42 Pages Posted: 16 May 2012 Last revised: 7 Dec 2015
Date Written: July 2012
U.S. state governments are active financiers of new science and technology companies. Yet little is known about the effects of state R&D funding on the performance of recipient ventures. This study provides new evidence based on competitive R&D awards administered by the state of Michigan from 2002 through 2008. We find strong and compelling evidence that state R&D awards enhanced the commercial viability (i.e., survival) of recipient firms, suggesting a relaxation of financial constraints. Among firms with scores near the discontinuous funding threshold, our estimates suggest that awardees were 15% to 25% more likely to survive three years after the competition than otherwise comparable applicants that sought but failed to receive an award. We also find that receipt of state R&D funding enhanced the follow-on financing for these new ventures, but only for those with more onerous information challenges in entrepreneurial capital markets.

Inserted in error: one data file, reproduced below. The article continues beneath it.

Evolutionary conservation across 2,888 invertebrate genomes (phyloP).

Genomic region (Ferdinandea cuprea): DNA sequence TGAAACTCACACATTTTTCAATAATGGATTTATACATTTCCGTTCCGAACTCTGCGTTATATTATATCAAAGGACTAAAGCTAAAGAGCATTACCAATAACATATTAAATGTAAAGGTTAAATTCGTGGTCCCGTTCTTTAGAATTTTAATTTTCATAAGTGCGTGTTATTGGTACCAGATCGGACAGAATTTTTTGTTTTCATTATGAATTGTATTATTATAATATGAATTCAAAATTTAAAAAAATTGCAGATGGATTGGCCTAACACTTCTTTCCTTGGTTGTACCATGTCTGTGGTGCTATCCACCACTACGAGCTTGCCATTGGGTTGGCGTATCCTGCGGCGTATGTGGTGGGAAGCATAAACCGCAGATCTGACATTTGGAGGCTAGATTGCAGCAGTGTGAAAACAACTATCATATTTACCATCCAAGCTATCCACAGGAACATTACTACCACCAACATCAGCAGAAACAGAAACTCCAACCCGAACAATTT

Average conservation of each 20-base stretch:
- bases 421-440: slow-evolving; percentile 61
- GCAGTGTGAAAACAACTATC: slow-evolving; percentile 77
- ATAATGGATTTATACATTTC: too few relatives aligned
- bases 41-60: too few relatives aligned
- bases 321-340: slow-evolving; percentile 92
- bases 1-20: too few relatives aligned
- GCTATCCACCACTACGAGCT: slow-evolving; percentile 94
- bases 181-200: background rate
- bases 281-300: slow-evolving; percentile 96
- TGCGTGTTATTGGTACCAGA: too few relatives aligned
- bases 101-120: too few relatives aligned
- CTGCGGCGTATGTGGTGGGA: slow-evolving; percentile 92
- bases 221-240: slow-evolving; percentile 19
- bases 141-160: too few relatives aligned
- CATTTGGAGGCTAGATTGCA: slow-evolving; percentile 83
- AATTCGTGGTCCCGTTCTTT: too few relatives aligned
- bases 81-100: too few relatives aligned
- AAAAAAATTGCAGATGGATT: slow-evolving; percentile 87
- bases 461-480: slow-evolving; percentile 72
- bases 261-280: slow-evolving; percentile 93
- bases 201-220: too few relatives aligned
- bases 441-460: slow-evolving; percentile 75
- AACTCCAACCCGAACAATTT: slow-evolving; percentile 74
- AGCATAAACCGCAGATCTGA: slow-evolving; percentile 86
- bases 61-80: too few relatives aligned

Keywords: innovation, government R&D programs, entrepreneurial finance, regression discontinuity design
JEL Classification: G28, M13, O32
Suggested Citation: Suggested Citation
Zhao, Bo and Ziedonis, Rosemarie Ham, State Governments as Financiers of Technology Startups: Implications for Firm Performance (July 2012). Available at SSRN: https://ssrn.com/abstract=2060739 or http://dx.doi.org/10.2139/ssrn.2060739